A US surgeon has withdrawn an offer to help Scottish women left suffering after vaginal mesh surgery for a "second and final time" after becoming "exasperated" by the Scottish Government.

Dr Dionysios Veronikis had previously offered to travel to Scotland from the US to perform complex mesh removal operations on women.

But in a letter to Health Secretary Jeanne Freeman, he said this has now been "permanently withdrawn" as he claimed his "goodwill has been abused".

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Dr Veronikis said he had previously withdrawn an offer to travel to Scotland but had been "given assurances by the First Minister of Scotland and I came back on board with the project".

But he added: "Regretfully, promises made to me by the appointed officials were not delivered.

"This was the reason why I withdrew my offer for a second and final time.

"All past co-operation has collapsed. It is over. My goodwill is exasperated.

"I am certain that my 200-plus hours invested in these negotiations would have been better spent operating on 20 mesh-injured women."

The surgeon said former chief medical officer Dr Catherine Calderwood had previously committed to arrange the necessary sponsorship with the General Medical Council to allow him to operate in Scotland.

He said a U-turn on this sent a "clear message to me that neither CMO Calderwood nor the clinicians were committed to this project".

Dr Veronikis told Ms Freeman: "I am surprised that under your direction and that of the First Minister that such non-action was permitted.

"My original offer to come to Scotland to help the mesh-injured women is the only offer that ever existed.

"This offer, the offer that I extended, remains permanently withdrawn.

"From my perspective, I have been extremely co-operative and my goodwill has been abused."

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Labour MSP Neil Findlay, who has spoken out on behalf of the women left in pain after vaginal mesh surgeries, branded the letter a "damning indictment of the failure of the Scottish Government to do right by mesh-injured women".

Mr Findlay said: "Despite Dr Veronikis' generous offer, no assistance was given by the Scottish Government to facilitate his visit to Scotland.

"The Health Secretary and the First Minister owe an apology to the mesh-injured women of Scotland whose agony has been prolonged due to the incompetence, pride and intransigence of the SNP government."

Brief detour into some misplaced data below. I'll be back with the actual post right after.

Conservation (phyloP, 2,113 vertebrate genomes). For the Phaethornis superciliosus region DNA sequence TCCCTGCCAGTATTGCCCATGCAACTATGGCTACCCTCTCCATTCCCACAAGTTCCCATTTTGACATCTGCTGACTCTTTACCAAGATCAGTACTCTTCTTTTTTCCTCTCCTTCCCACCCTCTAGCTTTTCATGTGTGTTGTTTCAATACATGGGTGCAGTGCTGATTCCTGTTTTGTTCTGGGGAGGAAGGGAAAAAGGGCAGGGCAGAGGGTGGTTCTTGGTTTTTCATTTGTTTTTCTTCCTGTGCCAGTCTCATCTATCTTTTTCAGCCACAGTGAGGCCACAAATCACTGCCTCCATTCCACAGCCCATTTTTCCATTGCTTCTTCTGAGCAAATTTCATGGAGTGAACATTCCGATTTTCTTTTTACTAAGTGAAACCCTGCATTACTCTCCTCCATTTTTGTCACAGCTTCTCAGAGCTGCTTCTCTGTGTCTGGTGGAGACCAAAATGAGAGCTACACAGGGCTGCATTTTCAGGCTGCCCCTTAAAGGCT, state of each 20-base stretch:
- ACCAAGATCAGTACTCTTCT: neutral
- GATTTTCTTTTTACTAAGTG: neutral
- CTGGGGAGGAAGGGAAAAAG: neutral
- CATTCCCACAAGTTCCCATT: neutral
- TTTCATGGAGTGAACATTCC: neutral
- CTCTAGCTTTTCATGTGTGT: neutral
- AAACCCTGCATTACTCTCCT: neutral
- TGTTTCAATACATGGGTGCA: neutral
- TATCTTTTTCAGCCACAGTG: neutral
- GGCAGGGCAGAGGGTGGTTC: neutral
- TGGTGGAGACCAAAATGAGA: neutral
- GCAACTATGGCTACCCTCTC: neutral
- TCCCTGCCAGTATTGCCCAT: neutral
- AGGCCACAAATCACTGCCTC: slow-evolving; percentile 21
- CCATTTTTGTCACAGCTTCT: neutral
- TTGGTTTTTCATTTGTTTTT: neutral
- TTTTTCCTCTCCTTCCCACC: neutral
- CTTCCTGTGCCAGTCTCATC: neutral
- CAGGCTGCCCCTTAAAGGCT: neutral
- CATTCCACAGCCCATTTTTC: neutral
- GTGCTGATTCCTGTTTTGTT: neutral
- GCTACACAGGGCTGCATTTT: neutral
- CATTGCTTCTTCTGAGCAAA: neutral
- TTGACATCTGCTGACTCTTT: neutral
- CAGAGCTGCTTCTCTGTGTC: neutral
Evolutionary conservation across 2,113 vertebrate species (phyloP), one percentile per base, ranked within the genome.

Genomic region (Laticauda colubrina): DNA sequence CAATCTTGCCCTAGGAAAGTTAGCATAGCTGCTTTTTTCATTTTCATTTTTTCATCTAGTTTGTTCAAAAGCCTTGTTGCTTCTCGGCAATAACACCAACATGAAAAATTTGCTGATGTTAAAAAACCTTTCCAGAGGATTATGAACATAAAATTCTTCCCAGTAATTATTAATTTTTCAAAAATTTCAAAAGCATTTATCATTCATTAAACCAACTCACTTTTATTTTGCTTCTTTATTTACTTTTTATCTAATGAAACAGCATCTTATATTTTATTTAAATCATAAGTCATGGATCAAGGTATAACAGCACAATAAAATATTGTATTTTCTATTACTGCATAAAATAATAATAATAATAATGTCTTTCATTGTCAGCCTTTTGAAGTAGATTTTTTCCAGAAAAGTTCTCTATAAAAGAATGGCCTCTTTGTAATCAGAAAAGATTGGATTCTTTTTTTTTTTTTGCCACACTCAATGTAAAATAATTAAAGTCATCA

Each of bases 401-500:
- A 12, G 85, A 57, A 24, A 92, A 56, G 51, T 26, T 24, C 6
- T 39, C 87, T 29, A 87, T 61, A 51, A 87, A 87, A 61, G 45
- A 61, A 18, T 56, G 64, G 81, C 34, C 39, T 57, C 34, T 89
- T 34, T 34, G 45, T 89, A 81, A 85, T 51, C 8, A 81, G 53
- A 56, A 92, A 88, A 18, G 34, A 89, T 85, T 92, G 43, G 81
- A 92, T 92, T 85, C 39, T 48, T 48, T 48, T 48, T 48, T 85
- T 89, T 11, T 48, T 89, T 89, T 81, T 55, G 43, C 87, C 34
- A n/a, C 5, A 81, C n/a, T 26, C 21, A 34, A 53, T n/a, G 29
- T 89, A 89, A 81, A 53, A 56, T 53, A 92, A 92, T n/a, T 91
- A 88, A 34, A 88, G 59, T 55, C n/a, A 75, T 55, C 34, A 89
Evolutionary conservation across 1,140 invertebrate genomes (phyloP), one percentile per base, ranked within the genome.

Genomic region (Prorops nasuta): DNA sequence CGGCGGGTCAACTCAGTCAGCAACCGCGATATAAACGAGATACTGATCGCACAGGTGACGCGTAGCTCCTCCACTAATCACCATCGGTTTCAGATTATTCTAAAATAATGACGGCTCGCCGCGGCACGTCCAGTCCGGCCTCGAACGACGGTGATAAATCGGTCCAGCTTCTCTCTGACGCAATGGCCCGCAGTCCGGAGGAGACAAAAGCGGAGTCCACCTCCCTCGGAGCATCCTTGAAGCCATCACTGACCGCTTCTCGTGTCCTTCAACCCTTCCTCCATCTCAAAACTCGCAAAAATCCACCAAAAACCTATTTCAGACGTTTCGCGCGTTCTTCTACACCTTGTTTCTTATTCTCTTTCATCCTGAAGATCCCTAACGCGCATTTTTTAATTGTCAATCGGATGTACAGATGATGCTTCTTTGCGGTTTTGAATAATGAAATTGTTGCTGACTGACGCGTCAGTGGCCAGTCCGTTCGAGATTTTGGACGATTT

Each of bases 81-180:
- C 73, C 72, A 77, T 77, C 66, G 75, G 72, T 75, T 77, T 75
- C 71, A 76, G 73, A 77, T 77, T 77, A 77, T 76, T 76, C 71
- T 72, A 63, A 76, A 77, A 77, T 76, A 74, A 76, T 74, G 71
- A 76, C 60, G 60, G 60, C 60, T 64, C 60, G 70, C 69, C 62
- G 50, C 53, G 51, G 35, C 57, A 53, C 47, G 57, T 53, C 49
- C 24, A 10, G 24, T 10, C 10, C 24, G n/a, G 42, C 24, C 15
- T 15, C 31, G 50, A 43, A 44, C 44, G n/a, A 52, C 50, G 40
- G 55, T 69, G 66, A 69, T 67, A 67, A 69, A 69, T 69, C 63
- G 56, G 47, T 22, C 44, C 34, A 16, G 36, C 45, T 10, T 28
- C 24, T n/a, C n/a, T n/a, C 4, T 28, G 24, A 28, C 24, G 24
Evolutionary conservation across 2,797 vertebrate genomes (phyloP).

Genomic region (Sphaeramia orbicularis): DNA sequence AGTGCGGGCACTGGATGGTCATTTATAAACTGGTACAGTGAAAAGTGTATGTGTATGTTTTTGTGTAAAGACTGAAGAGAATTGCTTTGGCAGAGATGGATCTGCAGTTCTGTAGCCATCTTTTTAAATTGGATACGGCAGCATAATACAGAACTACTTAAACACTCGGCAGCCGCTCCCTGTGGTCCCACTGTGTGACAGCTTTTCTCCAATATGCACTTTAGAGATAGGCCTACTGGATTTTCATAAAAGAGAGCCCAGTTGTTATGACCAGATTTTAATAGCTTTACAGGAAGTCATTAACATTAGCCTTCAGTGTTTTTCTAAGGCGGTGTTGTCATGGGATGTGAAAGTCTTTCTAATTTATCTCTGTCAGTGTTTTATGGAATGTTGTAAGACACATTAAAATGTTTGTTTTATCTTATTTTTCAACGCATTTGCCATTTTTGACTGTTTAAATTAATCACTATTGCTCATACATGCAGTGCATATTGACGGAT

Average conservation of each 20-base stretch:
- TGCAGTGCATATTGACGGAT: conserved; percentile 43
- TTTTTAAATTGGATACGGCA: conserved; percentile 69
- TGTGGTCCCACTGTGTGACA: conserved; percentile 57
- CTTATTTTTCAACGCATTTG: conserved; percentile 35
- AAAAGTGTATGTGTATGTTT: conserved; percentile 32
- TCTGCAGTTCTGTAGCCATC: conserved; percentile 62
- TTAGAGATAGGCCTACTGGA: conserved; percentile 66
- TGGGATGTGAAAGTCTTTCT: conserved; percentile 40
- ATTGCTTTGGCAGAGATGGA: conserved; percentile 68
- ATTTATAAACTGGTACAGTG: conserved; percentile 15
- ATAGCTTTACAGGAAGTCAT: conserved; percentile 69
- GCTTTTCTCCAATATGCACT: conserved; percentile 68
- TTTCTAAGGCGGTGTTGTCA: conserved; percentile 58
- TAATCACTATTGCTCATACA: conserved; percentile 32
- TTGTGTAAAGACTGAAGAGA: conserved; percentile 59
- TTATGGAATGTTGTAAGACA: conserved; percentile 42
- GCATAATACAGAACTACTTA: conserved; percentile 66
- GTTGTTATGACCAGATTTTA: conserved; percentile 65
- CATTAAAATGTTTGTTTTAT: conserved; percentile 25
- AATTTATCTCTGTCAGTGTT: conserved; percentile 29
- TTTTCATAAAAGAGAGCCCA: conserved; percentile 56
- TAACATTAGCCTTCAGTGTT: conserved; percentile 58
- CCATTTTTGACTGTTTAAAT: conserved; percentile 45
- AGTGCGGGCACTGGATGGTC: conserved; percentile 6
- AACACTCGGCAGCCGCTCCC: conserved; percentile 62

In July, Ms Freeman announced the NHS is to set up a specialist service to perform mesh removal operations on those women who have been left suffering after surgery.

The Scottish Government will provide more than £1.3 million to support the new Complex Mesh Removal Surgical Service in 2020-21, she added.

A Scottish Government spokeswoman said: “In February the Chief Medical Officer invited Dr Veronikis to make an initial, observational visit to Scotland as had previously been discussed with him, and later that month confirmed, in writing, that NHS Scotland would be able to offer a contract subject to detailed discussions during that visit and agreement on processes and working within the NHS Scotland environment, as we would ask of any visiting clinician. 

"The international recruitment team at NHS Greater Glasgow and Clyde also wrote to Dr Veronikis in March. Unfortunately Dr Veronikis has not felt able to do this without first having a contract in place and has withdrawn his offer to come to Scotland. This is deeply disappointing.

“The Scottish Government is clear that any woman who has suffered pain and life-changing complications caused by mesh implants should have access to the best possible care and we made a commitment in this year’s Programme for Government to establish a Patient Safety Commissioner who will ensure the voices of patients are listened to and that they and members of the public know they can effect change.

“Of course, we have already been acting on the views of the women affected and have set up a Complex Mesh Removal Surgical Service to reflect their wish to have a clear, single national pathway for treatment.  This service will work collaboratively with the other UK specialist services, once they are developed, allowing comparison of outcomes, direct observation and discussion of techniques.  This working relationship is also expected to provide, where necessary, pathways for referral elsewhere in the UK.

“We are implementing an independent review of case records for those women who raised concerns that they have had only partial removal, having understood they were to undergo full removal.

“In addition, we have established a £1 million mesh fund for those with complications, to help towards the costs associated with emotional or practical support.”